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Special Report | New Economic Perspectives: An Introduction to the Economics of Pope Francis

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Responding to Pope Francis’s Call for Dialogue

Robert M. Whaples, The Independent Review

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http://evergreenedigest.org/sites/evergreenedigest.org/files/Francis%20I%2C%20Superpope%2C%20Italian%20Street%20Art.jpgWinter 2017 | As the contributors to this symposium show, Pope Francis’s views about the economy, especially about the poor and the rich, are deeply at odds with those of many economists. Several differences involve matters of economic fact and causation—and therefore in principle can be resolved by appeals for everyone to consider the same body of evidence. Although the clash over conflicting values is a chasm far more difficult to bridge, fruitful dialogue is the goal of this symposium.

Pope Francis has invited those concerned about the economy, the environment, and the destiny of the world—everyone—to join a dialogue. And there is a clear need for dialogue between Francis and economists because the pope and many in the economics profession do not see eye to eye at a fundamental level on many issues.

Robert M. Whaple is professor of economics at Wake Forest University and co-editor and managing editor of The Independent Review.

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The Spiritual Crisis of the Modern Economy

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 Matteo Colombo / Getty

  • The modern economy privileges the well-educated and highly-skilled, while giving them an excuse to denigrate the people at the bottom (both white and nonwhite) as lazy, untalented, uneducated, and unsophisticated.
  • Related: The Meaning Americans Find in Their Jobs

Victor Tan Chen, the Atlantic

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http://dy00k1db5oznd.cloudfront.net/wp-content/uploads/2016/09/GettyImages-590028618-1280x720.jpg What is happening to America’s white working class?

The group’s important, and perhaps decisive, role in this year’s presidential election sparked a slew of commentary focused on, on the one hand, its nativism, racism, and sexism, and, on the other, its various economic woes. While there are no simple explanations for the desperation and anger visible in many predominantly white working-class communities, perhaps the most astute and original diagnosis came from the rabbi and activist Michael Lerner, who, in assessing Donald Trump’s victory, looked from a broader vantage point than most. Underneath the populist ire, he wrote, was a suffering “rooted in the hidden injuries of class and in the spiritual crisis that the global competitive marketplace generates.”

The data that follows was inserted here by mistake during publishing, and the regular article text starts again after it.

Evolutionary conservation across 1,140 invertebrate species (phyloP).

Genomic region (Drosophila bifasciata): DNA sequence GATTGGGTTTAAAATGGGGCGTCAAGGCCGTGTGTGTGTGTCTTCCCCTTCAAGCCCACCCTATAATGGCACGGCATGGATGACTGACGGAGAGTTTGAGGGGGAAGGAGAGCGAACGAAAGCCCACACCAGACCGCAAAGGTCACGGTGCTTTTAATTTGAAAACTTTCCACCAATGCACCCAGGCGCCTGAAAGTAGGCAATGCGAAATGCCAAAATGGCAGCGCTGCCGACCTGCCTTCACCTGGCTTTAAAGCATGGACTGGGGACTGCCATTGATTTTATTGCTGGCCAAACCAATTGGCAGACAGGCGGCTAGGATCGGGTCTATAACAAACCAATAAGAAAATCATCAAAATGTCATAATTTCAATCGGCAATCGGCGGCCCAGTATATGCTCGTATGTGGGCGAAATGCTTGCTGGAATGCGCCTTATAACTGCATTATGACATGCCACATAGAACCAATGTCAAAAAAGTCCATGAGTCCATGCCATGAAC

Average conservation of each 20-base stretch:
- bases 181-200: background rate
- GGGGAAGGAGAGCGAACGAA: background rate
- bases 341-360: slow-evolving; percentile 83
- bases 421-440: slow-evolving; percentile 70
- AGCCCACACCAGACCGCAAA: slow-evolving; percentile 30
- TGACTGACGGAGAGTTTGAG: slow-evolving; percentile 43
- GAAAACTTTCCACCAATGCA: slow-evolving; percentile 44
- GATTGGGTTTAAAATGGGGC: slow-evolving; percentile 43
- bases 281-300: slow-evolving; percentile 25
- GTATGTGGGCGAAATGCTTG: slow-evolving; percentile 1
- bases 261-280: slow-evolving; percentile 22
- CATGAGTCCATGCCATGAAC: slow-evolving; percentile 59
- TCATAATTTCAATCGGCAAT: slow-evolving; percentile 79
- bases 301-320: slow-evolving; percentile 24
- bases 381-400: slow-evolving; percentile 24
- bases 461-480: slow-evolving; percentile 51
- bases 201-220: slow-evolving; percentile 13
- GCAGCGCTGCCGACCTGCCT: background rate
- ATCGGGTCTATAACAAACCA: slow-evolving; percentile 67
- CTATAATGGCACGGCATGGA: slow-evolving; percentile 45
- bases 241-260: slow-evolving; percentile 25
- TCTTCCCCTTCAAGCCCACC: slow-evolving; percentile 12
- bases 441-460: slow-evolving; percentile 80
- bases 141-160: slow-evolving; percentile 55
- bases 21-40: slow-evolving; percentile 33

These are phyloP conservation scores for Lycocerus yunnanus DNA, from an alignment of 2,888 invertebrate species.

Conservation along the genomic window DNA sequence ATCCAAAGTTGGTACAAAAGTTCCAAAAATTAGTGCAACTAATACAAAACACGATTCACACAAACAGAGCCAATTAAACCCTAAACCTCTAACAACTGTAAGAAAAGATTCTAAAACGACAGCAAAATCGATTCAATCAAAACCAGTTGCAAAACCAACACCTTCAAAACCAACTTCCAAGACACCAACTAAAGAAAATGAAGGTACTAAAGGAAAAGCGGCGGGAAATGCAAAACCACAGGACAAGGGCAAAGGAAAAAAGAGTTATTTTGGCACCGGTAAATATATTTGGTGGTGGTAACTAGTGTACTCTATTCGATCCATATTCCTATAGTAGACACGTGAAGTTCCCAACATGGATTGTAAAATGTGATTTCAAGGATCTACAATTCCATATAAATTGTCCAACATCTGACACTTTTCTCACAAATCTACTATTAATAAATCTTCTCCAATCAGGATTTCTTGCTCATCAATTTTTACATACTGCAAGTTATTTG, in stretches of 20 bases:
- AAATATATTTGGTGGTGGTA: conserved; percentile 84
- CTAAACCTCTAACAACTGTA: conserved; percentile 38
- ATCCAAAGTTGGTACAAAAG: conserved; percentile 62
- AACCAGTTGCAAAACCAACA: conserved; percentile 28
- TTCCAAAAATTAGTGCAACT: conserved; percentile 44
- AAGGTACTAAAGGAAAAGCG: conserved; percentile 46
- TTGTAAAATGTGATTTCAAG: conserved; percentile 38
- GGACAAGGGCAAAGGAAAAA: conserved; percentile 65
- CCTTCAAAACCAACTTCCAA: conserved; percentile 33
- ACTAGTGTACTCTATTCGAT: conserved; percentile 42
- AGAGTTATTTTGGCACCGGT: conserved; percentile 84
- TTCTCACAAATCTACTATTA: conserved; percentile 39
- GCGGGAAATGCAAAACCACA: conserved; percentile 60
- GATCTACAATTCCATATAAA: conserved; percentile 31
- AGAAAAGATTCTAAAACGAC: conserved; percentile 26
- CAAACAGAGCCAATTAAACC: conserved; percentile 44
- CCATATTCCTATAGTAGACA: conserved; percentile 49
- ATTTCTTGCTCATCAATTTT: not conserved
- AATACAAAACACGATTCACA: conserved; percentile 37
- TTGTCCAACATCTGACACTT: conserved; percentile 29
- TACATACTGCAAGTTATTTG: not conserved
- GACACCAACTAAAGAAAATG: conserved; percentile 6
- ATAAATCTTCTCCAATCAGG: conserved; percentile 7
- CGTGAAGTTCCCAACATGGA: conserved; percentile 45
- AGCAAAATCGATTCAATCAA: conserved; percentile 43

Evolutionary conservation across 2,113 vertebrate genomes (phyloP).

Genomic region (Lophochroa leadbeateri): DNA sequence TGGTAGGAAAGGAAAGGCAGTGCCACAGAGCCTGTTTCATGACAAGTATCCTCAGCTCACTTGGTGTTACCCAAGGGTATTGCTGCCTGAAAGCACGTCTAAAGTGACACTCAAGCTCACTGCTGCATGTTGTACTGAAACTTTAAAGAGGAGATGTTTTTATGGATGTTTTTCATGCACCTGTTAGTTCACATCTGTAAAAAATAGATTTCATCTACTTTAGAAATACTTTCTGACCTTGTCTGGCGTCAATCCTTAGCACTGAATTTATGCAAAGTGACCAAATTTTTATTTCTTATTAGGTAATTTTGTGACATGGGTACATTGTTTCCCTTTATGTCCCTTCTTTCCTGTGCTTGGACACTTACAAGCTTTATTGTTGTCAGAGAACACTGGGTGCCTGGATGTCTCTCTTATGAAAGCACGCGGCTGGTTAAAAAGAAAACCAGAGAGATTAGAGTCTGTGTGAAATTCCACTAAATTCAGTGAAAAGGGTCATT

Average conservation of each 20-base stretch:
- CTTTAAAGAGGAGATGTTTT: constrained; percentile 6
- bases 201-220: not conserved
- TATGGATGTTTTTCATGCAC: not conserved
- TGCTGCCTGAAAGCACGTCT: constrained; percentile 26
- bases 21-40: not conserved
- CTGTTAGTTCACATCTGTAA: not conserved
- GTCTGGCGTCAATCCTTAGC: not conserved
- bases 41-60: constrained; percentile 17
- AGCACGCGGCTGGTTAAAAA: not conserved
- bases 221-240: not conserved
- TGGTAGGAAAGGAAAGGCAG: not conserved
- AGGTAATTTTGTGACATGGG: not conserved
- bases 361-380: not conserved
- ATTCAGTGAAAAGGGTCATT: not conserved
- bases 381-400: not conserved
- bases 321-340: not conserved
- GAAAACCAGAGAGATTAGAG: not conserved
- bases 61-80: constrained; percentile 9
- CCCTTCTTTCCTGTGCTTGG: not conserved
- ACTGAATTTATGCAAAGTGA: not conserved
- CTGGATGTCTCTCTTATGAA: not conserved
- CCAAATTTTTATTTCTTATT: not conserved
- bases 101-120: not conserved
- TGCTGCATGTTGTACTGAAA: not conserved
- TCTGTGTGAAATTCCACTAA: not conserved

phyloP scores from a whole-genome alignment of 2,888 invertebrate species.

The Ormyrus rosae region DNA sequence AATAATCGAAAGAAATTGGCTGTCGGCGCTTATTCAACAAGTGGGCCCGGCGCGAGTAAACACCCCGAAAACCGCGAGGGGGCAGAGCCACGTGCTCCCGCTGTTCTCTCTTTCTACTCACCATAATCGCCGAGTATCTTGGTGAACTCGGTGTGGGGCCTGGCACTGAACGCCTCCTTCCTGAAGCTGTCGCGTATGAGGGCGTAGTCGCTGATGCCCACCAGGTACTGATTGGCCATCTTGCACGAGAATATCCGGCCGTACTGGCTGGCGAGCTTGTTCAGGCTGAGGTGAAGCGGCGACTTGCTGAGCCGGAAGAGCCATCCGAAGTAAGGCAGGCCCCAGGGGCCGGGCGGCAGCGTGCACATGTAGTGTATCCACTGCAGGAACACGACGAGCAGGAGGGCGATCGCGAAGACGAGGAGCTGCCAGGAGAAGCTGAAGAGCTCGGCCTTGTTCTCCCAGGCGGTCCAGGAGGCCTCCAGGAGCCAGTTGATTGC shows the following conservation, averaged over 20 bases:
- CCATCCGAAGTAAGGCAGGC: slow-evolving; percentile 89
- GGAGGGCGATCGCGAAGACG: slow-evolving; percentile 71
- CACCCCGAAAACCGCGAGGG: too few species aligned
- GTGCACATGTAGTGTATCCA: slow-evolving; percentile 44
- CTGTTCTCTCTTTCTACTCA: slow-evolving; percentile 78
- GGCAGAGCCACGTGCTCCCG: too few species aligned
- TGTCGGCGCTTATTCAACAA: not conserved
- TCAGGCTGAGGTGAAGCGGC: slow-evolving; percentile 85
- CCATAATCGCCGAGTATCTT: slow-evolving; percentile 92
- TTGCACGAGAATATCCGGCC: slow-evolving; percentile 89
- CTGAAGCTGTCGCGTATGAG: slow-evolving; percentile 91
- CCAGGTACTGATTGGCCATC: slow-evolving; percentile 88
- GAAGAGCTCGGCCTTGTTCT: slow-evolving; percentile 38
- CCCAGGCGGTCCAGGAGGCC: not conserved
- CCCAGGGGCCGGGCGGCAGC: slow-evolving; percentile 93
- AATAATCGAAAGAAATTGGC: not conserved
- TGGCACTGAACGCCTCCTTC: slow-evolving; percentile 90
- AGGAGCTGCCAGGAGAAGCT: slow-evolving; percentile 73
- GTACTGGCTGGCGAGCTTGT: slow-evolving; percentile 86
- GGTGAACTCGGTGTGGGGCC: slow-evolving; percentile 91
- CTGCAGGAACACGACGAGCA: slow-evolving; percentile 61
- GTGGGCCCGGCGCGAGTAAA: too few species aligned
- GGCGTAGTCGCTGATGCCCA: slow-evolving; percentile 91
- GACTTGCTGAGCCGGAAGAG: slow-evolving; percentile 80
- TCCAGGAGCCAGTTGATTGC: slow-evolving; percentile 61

Victor Tan Chen is an assistant professor of sociology at Virginia Commonwealth University and the author of Cut Loose: Jobless and Hopeless in an Unfair Economy.

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https://cdn.theatlantic.com/assets/media/img/mt/2016/11/ij_banner/lead_960.jpg?1480521355 Related: 

The Meaning Americans Find in Their Jobs, Bourlee Lam and Adrienne Green, the Atlantic

  • Conversations with 100 people about their work and how it shapes who they are
  • "Work is “a search, too, for daily meaning as well as daily bread, for recognition as well as cash, for astonishment rather than torpor; in short, for a sort of life rather than a Monday through Friday sort of dying.” --Studs Terkel book, Working
  • Conversations with 100 people about their work and how it shapes who they are.

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Section(s): 

Special Report | More Confessions of an Economic Hitman: This Time They’re Coming for Your Democracy.

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It used to be all we had to worry about was our local community, maybe our country. But we didn’t have to worry about the world. But what we know now is that we can’t have peace anywhere in the world, we can’t have peace in the U.S., unless everybody has peace.

Sarah van Gelder, Yes! Magazine / Siasat

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April 30, 2016 | Twelve years ago, John Perkins published his book, Confessions of an Economic Hit Man, and it rapidly rose up The New York Times’ best-seller list. 

In it, Perkins describes his career convincing heads of state to adopt economic policies that impoverished their countries and undermined democratic institutions. These policies helped to enrich tiny, local elite groups while padding the pockets of U.S.-based transnational corporations.

Sarah van Gelder is co-founder and editor-at-large of Yes! Magazin. Sarah writes articles and conducts interviews for YES! Magazine, and speaks regularly about solutions journalism, grassroots innovations, and social change movements. She is the editor of several books.

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